According to James Loewen, the most important cause of the War of 1812 was the desire of white Americans to push the boundaries of white settlement further into Indian country, which the British wanted to keep as a kind of buffer state between the United States and Canada.
Loewen observes that all but three textbooks make an attempt at a reasonable inquiry into the causes of the war. The others simply parrot the pretext offered at the time by the Madison Administration, that Britain had refused to show due appropriate respect to American ships and seamen.
But as Loewen points out, the British maritime laws that President Madison claimed to find so offensive, and which he blamed for causing the War of 1812, had been in force for five years without generating any trouble.
It was only when hawkish politicians from the frontier states vowed to expand the boundaries of the United States that British maritime law was invoked as a bone of contention. This despite the fact that the frontier regions of the United States were the least affected by British policy towards American shipping.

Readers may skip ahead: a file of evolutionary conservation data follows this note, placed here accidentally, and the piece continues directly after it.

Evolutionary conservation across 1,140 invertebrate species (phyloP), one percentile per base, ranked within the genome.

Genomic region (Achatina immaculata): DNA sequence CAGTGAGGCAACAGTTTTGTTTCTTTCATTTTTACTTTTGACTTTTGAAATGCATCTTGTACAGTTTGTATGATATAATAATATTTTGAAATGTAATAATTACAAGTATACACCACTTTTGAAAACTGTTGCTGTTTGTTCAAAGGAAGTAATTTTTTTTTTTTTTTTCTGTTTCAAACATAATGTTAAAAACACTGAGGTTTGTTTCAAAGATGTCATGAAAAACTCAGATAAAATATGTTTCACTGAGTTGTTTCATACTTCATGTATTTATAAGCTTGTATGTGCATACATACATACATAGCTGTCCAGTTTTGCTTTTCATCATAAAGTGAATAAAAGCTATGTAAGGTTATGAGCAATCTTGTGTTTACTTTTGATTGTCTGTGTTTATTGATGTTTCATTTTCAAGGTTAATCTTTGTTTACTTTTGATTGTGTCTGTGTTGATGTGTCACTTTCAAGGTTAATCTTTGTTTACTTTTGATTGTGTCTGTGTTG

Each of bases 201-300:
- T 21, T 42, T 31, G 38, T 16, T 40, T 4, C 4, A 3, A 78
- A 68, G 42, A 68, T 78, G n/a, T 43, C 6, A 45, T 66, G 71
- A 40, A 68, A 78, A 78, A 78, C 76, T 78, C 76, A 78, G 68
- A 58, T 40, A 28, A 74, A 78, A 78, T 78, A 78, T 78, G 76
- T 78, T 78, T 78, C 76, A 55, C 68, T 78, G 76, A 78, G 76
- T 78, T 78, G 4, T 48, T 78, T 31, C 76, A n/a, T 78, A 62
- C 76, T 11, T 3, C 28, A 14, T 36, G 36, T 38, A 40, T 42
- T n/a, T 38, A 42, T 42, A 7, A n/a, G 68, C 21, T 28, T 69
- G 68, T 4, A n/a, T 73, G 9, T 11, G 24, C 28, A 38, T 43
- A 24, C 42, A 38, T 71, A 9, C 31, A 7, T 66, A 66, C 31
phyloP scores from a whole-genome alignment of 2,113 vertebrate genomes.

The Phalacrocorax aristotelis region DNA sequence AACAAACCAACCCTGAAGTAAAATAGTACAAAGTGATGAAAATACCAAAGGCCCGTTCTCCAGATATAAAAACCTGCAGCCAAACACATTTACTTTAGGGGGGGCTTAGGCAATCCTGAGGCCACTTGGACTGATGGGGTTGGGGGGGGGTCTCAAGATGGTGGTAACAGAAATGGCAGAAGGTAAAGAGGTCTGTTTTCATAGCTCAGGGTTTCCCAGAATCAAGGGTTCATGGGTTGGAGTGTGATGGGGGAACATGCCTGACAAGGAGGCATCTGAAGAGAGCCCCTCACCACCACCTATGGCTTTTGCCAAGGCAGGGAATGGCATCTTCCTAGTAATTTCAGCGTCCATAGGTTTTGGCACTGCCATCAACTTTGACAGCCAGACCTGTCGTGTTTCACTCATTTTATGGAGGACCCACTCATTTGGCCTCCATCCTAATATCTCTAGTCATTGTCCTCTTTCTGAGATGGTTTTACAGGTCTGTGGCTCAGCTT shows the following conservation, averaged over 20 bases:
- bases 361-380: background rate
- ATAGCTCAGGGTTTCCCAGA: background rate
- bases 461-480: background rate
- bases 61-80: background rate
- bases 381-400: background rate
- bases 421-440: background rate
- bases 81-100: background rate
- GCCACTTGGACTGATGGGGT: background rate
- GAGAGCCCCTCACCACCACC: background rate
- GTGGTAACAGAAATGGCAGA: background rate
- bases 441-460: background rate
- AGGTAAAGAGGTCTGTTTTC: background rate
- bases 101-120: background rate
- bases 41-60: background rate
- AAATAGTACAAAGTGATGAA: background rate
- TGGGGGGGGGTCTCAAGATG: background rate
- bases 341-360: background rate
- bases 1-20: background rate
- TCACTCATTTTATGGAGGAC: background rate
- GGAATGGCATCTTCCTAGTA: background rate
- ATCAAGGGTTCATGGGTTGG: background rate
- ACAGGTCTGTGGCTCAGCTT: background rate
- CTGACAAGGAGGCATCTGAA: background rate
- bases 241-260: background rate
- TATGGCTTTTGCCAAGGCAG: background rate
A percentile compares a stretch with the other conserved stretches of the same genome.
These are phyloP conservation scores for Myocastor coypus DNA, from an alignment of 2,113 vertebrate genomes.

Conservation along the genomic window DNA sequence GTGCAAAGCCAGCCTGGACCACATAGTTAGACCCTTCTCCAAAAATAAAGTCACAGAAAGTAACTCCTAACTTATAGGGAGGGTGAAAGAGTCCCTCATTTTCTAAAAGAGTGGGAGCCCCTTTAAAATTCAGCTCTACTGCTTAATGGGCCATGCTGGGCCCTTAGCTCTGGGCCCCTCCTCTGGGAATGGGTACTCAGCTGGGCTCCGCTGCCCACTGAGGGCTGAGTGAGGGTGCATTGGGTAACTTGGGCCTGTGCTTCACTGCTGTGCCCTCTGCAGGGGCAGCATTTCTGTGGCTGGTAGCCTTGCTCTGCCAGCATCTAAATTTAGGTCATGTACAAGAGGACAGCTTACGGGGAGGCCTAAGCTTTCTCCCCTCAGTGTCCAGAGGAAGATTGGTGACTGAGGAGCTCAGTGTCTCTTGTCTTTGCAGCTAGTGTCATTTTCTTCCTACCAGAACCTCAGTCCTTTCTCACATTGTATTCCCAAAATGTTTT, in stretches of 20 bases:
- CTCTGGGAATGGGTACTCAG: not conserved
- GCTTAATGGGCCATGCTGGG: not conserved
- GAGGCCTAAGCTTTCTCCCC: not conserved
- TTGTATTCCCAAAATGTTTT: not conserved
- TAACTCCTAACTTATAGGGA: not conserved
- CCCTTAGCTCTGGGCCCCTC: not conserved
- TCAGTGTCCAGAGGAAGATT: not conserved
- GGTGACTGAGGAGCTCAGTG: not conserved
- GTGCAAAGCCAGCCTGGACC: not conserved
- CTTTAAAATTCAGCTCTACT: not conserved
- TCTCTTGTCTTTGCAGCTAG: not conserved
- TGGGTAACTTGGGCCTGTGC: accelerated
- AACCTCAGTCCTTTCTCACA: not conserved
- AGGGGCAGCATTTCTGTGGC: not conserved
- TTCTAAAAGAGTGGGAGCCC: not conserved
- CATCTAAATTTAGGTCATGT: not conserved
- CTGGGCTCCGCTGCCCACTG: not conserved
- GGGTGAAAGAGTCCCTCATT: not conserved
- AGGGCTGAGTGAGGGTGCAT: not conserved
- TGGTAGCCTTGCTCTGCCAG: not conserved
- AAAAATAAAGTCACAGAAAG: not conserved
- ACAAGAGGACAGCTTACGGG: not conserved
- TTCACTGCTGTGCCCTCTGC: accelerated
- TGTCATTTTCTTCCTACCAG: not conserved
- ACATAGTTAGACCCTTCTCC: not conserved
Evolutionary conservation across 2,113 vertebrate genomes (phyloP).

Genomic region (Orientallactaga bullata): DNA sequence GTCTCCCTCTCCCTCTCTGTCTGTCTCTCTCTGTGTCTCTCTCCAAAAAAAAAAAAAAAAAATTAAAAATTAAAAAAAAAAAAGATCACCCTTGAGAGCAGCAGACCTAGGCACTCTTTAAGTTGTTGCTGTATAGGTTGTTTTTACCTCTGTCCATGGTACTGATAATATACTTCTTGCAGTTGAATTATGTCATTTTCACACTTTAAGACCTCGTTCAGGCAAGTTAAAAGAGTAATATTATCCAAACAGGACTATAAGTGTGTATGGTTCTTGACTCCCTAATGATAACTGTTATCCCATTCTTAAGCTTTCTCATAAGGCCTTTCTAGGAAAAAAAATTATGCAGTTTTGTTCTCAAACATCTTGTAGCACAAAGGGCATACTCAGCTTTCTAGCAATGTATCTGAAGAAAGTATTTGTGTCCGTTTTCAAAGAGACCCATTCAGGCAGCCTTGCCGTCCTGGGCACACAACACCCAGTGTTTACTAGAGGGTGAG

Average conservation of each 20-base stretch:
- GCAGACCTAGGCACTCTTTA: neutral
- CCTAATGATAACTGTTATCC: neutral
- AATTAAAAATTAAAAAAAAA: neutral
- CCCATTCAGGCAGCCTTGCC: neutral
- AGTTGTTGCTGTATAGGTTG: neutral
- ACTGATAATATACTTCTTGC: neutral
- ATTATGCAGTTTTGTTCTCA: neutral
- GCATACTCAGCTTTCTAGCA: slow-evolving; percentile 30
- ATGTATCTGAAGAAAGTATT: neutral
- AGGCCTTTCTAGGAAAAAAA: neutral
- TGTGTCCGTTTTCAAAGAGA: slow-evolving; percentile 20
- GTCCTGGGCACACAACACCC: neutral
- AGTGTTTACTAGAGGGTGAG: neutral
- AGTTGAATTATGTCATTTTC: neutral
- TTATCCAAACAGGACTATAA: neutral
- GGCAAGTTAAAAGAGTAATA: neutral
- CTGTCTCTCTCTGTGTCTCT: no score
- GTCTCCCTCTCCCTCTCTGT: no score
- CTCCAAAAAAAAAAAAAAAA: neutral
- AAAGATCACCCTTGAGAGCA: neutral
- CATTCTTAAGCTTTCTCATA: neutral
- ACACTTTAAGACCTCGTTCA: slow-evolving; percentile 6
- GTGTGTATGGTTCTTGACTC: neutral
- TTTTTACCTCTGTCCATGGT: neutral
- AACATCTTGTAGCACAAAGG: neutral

The only reasonable conclusion to be drawn from this is that the Madison Administration invoked the red herring of British maritime law as a cause of war in order to divert attention from the most important cause of the outbreak of hostilities: a radical difference in strategic vision between the British and the Americans concerning the disposal of Indian territory.